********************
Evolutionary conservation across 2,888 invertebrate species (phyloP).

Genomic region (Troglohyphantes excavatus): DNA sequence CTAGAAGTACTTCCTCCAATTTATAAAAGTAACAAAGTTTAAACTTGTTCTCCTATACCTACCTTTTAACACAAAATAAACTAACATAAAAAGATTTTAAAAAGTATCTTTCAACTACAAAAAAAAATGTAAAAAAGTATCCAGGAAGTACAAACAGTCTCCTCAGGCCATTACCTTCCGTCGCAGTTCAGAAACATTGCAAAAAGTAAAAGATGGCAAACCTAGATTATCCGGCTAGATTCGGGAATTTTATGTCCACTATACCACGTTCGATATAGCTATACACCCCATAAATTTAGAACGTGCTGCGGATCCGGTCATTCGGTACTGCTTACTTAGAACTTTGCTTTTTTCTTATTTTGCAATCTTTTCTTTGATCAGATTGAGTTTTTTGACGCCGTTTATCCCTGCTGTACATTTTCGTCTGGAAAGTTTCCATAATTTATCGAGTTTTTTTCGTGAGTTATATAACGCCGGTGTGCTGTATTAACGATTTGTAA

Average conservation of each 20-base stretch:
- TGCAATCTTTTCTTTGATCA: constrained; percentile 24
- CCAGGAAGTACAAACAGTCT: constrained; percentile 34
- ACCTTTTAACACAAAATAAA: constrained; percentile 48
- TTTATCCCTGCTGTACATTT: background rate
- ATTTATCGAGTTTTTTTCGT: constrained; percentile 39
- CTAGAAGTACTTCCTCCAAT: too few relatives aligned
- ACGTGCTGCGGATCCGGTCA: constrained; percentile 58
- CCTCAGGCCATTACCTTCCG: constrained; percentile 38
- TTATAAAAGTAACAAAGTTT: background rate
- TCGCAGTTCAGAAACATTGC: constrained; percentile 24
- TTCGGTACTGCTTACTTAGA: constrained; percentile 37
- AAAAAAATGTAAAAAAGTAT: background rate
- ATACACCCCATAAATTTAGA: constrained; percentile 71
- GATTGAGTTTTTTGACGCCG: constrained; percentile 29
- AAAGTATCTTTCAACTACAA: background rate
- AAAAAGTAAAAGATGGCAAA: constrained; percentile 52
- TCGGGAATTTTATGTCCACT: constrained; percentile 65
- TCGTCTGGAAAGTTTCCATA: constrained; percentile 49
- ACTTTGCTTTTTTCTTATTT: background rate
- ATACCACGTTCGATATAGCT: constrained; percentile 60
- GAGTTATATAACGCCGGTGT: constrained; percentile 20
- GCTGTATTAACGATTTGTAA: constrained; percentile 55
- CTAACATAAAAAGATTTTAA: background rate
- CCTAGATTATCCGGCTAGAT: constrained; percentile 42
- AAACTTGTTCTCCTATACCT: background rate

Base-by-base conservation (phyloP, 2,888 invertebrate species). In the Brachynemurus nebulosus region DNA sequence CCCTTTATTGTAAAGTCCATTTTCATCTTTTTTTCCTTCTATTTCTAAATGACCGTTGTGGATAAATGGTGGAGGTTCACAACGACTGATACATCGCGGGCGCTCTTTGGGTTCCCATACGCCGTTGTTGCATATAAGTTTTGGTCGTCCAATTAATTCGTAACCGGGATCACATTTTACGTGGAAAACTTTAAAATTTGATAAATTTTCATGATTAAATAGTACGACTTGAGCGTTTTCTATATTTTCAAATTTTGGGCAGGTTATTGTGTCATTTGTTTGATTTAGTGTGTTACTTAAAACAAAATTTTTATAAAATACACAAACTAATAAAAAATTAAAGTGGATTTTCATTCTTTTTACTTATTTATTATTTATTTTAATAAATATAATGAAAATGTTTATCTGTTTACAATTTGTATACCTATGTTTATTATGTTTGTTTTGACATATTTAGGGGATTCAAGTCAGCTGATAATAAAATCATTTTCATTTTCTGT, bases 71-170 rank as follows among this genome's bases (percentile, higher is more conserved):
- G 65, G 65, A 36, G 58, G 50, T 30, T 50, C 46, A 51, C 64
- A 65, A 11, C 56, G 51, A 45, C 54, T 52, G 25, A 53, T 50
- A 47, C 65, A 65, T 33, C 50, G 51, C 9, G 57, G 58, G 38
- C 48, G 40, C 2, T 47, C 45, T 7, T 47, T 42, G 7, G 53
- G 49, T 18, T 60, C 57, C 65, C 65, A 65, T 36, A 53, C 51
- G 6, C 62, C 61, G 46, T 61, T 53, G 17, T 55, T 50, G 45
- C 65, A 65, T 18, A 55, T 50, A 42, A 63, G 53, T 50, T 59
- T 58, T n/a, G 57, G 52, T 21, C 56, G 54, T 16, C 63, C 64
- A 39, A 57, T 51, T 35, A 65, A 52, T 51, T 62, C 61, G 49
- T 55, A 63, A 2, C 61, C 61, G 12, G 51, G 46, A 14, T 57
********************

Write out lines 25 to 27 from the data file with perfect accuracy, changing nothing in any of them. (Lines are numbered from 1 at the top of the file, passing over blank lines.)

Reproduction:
- GCTGTATTAACGATTTGTAA: constrained; percentile 55
- CTAACATAAAAAGATTTTAA: background rate
- CCTAGATTATCCGGCTAGAT: constrained; percentile 42